On the banks of Cabbage Tree Creek in Shorncliffe, where it runs along Sinbad street, you can buy fresh prawns direct from the trawlers on Saturday mornings (click for map). This is something I discovered for the first time last weekend.
Coraki’s Catch is run by Sam and her partner Steve. They are clearly visible at the end of the car park, operating out of a van thats parked next to their trawler berthed on the first jetty.
They only sell what they catch during the week and do not spray with sodium metabisulphite. Sam prides herself on careful attention to storing the prawns as even small variations in temperature can quickly degrade the quality.
September is not prime prawn season and I was told that some of the other vendors along the creek are selling thawed product under the banner of fresh. This is a concern as fisherman giving fisherman a bad name is the last thing a small competitive industry needs. Sam can give you the names of the trawlers that went to work during the week if you want to know if a particular vendors product is a fresh catch.
As freshness is almost always a pre-requisite for quality there is a lot of truth in the saying ‘ the proof of the pudding is in the eating’. While I was standing in the car park on Saturday taking a few photos I got chatting to a lady from Alderley who has been buying from Coraki’s Catch every week for years. They keep coming back because quite simply the prawns taste great.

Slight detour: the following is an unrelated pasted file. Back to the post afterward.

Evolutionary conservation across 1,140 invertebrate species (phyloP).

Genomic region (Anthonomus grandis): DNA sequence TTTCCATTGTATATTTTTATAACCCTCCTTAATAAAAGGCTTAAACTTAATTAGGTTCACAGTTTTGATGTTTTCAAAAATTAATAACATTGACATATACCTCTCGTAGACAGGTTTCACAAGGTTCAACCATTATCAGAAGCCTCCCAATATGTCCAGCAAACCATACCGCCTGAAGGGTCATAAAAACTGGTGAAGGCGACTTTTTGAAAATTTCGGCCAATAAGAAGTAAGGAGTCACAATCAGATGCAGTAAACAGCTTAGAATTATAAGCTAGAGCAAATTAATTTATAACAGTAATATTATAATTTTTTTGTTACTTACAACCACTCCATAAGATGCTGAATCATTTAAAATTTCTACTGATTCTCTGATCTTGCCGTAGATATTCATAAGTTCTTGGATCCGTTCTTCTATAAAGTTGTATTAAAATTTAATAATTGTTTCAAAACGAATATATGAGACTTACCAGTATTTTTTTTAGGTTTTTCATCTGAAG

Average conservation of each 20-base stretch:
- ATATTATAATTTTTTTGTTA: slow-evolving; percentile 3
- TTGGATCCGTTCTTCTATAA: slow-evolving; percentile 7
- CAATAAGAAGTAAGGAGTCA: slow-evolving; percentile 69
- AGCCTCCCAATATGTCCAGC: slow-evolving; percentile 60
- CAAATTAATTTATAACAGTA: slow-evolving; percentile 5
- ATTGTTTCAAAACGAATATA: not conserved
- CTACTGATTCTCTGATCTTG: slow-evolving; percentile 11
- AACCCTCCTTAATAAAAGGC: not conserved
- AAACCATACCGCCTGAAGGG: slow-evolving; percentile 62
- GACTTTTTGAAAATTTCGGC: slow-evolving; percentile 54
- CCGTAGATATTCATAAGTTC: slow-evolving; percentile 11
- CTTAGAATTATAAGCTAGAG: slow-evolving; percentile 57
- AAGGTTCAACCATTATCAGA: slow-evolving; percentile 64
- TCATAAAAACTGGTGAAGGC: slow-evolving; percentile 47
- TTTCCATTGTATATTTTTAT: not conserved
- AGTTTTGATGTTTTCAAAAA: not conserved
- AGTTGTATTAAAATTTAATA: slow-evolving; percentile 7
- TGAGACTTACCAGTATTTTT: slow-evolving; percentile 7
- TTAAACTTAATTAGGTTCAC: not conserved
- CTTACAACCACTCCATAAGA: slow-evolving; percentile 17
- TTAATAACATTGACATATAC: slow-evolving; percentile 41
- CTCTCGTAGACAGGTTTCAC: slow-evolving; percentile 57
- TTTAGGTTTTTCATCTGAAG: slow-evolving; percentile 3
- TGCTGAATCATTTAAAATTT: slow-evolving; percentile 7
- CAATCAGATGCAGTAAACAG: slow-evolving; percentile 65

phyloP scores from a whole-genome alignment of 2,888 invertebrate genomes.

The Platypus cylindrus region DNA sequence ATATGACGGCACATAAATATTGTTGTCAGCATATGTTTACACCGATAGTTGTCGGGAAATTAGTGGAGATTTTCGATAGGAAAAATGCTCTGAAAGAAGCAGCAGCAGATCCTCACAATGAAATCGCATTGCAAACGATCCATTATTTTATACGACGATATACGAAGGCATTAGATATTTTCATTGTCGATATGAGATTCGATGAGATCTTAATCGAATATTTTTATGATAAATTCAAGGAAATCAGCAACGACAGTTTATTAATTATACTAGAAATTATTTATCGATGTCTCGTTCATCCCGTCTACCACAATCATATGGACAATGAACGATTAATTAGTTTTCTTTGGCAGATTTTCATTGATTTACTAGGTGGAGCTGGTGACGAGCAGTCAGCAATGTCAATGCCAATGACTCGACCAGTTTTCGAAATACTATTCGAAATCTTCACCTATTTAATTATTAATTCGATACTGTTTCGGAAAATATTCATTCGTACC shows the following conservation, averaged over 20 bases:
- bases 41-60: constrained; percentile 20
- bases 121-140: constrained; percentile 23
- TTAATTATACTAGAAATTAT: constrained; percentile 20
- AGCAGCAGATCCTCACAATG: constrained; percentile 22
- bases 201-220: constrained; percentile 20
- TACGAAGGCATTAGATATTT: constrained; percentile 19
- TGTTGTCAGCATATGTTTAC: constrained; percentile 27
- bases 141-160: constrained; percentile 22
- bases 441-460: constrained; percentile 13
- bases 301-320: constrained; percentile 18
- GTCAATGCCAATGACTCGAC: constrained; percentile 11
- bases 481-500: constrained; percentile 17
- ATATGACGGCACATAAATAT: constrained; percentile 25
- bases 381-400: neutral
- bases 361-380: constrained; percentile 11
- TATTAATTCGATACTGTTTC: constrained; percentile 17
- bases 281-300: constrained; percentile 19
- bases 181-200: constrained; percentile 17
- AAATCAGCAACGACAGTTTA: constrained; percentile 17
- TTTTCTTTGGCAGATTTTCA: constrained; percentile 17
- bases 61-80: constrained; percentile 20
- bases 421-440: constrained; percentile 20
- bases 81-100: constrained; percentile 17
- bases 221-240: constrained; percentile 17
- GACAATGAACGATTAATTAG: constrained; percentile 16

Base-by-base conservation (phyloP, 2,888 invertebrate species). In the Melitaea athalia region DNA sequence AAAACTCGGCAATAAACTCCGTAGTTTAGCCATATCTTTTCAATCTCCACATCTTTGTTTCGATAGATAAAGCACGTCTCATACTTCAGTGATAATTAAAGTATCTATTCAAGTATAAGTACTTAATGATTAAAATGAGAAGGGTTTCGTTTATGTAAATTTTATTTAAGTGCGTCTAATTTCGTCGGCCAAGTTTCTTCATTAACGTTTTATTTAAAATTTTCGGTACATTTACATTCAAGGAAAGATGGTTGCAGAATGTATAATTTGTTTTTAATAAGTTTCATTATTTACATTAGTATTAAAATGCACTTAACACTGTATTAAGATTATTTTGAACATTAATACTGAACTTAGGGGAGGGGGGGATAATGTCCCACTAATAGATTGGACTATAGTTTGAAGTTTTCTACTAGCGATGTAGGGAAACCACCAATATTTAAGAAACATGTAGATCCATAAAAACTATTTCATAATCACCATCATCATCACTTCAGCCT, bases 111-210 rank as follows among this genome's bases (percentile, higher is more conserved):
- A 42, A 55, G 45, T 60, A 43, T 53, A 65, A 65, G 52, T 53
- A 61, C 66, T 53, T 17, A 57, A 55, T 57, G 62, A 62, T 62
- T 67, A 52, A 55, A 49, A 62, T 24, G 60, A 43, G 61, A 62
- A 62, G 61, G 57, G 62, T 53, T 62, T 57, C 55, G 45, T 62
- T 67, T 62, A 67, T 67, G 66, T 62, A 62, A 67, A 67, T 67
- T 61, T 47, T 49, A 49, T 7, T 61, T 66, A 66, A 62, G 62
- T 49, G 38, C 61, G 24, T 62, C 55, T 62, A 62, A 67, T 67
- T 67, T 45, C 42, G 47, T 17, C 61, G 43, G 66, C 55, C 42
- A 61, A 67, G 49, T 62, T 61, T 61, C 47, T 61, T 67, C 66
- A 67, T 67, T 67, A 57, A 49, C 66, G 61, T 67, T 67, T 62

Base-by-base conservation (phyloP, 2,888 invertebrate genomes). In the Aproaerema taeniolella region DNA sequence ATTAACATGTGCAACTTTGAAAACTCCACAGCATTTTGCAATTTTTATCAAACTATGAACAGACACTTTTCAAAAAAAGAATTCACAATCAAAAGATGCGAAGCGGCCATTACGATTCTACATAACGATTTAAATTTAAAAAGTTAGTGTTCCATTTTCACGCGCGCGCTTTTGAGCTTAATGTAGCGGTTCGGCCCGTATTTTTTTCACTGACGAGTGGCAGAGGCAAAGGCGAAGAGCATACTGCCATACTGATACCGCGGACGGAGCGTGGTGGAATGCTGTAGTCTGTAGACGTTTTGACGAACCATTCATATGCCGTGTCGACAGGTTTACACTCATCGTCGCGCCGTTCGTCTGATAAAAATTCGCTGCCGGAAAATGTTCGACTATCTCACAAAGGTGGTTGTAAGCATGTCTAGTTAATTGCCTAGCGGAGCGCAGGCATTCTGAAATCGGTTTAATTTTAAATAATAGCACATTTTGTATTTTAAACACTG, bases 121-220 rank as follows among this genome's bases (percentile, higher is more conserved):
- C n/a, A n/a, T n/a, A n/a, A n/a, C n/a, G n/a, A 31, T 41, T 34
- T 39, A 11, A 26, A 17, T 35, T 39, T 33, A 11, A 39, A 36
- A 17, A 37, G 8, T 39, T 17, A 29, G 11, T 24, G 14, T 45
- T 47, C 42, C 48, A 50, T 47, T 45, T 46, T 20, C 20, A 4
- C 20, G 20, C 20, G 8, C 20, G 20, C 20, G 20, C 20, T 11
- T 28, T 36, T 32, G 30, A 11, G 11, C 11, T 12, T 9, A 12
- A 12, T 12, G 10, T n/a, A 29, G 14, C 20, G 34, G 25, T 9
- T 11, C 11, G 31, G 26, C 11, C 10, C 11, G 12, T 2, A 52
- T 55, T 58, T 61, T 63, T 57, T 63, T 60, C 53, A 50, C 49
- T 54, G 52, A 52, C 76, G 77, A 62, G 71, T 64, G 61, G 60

At the moment Coraki operates 3 days a week from Tuesday through to Thursday out in the deep water past Moreton Bay. On offer this particular Saturday was a collection of cooked & green ocean king prawns, Moreton bay bugs and a few squid. The headless prawns available are considered seconds on presentation grounds only and work out much cheaper per kilo.
I wanted a subtle marinade that would bring out the ocean taste without overpowering it.
I mixed up honey, macadamia oil, lime zest & juice and let it sit for 30 minute while I prepared the BBQ.
Sam told me that they use 450L of fuel each day to operate the trawler so they need to be confident they will land a good catch to cover these costs. This fact has really stuck with me. I am becoming increasingly aware of the real expense of a diverse food menu. The journey of my prawns from ocean to plate involves a complex environmental cost when you consider the resources used to farm, pack and store.
The main prawn season starts in October/ November and runs right through to April. If you are interested in buying fresh from Coraki trawler I suggest you give Sam a call (click here for contact details) to find out the best time to meet them on Saturdays. Reserve a bag too as often the popular items (such as medium king ocean prawns) can sell out before the trawler gets back to shore.